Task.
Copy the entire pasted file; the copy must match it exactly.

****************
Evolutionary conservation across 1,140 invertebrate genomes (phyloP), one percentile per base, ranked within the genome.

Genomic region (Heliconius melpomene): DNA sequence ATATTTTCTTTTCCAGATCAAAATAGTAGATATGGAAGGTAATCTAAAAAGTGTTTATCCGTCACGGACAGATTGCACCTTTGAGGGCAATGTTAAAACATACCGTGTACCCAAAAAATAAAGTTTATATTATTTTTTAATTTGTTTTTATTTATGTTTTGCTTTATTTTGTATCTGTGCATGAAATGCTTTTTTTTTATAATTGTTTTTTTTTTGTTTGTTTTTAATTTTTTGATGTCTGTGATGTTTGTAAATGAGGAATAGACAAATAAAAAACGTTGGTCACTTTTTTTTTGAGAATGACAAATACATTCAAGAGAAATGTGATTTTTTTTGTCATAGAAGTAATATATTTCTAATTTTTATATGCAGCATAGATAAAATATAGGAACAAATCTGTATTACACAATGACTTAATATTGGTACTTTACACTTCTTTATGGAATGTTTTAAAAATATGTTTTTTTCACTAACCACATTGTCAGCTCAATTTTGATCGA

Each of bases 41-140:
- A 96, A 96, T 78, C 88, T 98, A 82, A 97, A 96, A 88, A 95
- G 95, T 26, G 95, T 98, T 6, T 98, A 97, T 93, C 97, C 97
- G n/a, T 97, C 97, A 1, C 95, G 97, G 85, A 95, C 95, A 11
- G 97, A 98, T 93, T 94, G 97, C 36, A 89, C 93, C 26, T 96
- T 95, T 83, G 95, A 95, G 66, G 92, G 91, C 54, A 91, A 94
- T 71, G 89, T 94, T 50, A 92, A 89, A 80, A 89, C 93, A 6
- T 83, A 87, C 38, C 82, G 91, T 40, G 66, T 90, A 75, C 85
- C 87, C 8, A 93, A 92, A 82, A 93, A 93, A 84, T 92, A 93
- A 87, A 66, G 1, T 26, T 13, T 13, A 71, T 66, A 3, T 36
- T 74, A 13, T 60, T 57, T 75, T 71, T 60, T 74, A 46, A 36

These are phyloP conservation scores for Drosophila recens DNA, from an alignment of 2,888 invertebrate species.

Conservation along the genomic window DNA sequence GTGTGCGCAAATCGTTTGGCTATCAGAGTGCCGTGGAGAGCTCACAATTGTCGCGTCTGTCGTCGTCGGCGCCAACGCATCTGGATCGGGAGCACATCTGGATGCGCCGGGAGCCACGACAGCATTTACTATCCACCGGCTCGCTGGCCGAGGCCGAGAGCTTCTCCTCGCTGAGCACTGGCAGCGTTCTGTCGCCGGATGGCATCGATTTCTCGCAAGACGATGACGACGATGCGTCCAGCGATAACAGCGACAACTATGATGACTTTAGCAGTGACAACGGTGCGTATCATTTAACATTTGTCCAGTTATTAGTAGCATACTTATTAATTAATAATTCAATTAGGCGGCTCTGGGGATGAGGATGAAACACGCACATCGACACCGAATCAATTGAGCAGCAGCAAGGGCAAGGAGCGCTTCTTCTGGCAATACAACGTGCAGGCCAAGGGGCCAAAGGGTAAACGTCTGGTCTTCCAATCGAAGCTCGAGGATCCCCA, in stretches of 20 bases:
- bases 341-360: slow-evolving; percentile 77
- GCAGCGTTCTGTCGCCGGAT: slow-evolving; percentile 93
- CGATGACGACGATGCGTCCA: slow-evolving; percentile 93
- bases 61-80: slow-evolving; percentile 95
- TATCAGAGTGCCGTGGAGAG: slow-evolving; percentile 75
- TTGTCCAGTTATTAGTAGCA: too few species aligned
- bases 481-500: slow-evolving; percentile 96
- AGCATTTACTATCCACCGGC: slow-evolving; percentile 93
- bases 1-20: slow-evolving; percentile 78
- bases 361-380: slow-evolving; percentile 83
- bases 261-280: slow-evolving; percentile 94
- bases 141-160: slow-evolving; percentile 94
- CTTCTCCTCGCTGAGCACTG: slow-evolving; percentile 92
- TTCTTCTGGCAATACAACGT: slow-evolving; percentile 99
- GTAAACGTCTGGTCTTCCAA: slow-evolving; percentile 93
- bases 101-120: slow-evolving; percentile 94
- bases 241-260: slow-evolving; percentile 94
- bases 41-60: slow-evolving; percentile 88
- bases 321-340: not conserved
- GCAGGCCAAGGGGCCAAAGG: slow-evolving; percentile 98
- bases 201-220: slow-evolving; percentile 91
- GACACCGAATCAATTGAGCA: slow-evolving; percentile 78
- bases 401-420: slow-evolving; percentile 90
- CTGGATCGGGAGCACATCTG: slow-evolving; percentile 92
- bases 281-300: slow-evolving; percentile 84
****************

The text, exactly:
Evolutionary conservation across 1,140 invertebrate genomes (phyloP), one percentile per base, ranked within the genome.

Genomic region (Heliconius melpomene): DNA sequence ATATTTTCTTTTCCAGATCAAAATAGTAGATATGGAAGGTAATCTAAAAAGTGTTTATCCGTCACGGACAGATTGCACCTTTGAGGGCAATGTTAAAACATACCGTGTACCCAAAAAATAAAGTTTATATTATTTTTTAATTTGTTTTTATTTATGTTTTGCTTTATTTTGTATCTGTGCATGAAATGCTTTTTTTTTATAATTGTTTTTTTTTTGTTTGTTTTTAATTTTTTGATGTCTGTGATGTTTGTAAATGAGGAATAGACAAATAAAAAACGTTGGTCACTTTTTTTTTGAGAATGACAAATACATTCAAGAGAAATGTGATTTTTTTTGTCATAGAAGTAATATATTTCTAATTTTTATATGCAGCATAGATAAAATATAGGAACAAATCTGTATTACACAATGACTTAATATTGGTACTTTACACTTCTTTATGGAATGTTTTAAAAATATGTTTTTTTCACTAACCACATTGTCAGCTCAATTTTGATCGA

Each of bases 41-140:
- A 96, A 96, T 78, C 88, T 98, A 82, A 97, A 96, A 88, A 95
- G 95, T 26, G 95, T 98, T 6, T 98, A 97, T 93, C 97, C 97
- G n/a, T 97, C 97, A 1, C 95, G 97, G 85, A 95, C 95, A 11
- G 97, A 98, T 93, T 94, G 97, C 36, A 89, C 93, C 26, T 96
- T 95, T 83, G 95, A 95, G 66, G 92, G 91, C 54, A 91, A 94
- T 71, G 89, T 94, T 50, A 92, A 89, A 80, A 89, C 93, A 6
- T 83, A 87, C 38, C 82, G 91, T 40, G 66, T 90, A 75, C 85
- C 87, C 8, A 93, A 92, A 82, A 93, A 93, A 84, T 92, A 93
- A 87, A 66, G 1, T 26, T 13, T 13, A 71, T 66, A 3, T 36
- T 74, A 13, T 60, T 57, T 75, T 71, T 60, T 74, A 46, A 36

These are phyloP conservation scores for Drosophila recens DNA, from an alignment of 2,888 invertebrate species.

Conservation along the genomic window DNA sequence GTGTGCGCAAATCGTTTGGCTATCAGAGTGCCGTGGAGAGCTCACAATTGTCGCGTCTGTCGTCGTCGGCGCCAACGCATCTGGATCGGGAGCACATCTGGATGCGCCGGGAGCCACGACAGCATTTACTATCCACCGGCTCGCTGGCCGAGGCCGAGAGCTTCTCCTCGCTGAGCACTGGCAGCGTTCTGTCGCCGGATGGCATCGATTTCTCGCAAGACGATGACGACGATGCGTCCAGCGATAACAGCGACAACTATGATGACTTTAGCAGTGACAACGGTGCGTATCATTTAACATTTGTCCAGTTATTAGTAGCATACTTATTAATTAATAATTCAATTAGGCGGCTCTGGGGATGAGGATGAAACACGCACATCGACACCGAATCAATTGAGCAGCAGCAAGGGCAAGGAGCGCTTCTTCTGGCAATACAACGTGCAGGCCAAGGGGCCAAAGGGTAAACGTCTGGTCTTCCAATCGAAGCTCGAGGATCCCCA, in stretches of 20 bases:
- bases 341-360: slow-evolving; percentile 77
- GCAGCGTTCTGTCGCCGGAT: slow-evolving; percentile 93
- CGATGACGACGATGCGTCCA: slow-evolving; percentile 93
- bases 61-80: slow-evolving; percentile 95
- TATCAGAGTGCCGTGGAGAG: slow-evolving; percentile 75
- TTGTCCAGTTATTAGTAGCA: too few species aligned
- bases 481-500: slow-evolving; percentile 96
- AGCATTTACTATCCACCGGC: slow-evolving; percentile 93
- bases 1-20: slow-evolving; percentile 78
- bases 361-380: slow-evolving; percentile 83
- bases 261-280: slow-evolving; percentile 94
- bases 141-160: slow-evolving; percentile 94
- CTTCTCCTCGCTGAGCACTG: slow-evolving; percentile 92
- TTCTTCTGGCAATACAACGT: slow-evolving; percentile 99
- GTAAACGTCTGGTCTTCCAA: slow-evolving; percentile 93
- bases 101-120: slow-evolving; percentile 94
- bases 241-260: slow-evolving; percentile 94
- bases 41-60: slow-evolving; percentile 88
- bases 321-340: not conserved
- GCAGGCCAAGGGGCCAAAGG: slow-evolving; percentile 98
- bases 201-220: slow-evolving; percentile 91
- GACACCGAATCAATTGAGCA: slow-evolving; percentile 78
- bases 401-420: slow-evolving; percentile 90
- CTGGATCGGGAGCACATCTG: slow-evolving; percentile 92
- bases 281-300: slow-evolving; percentile 84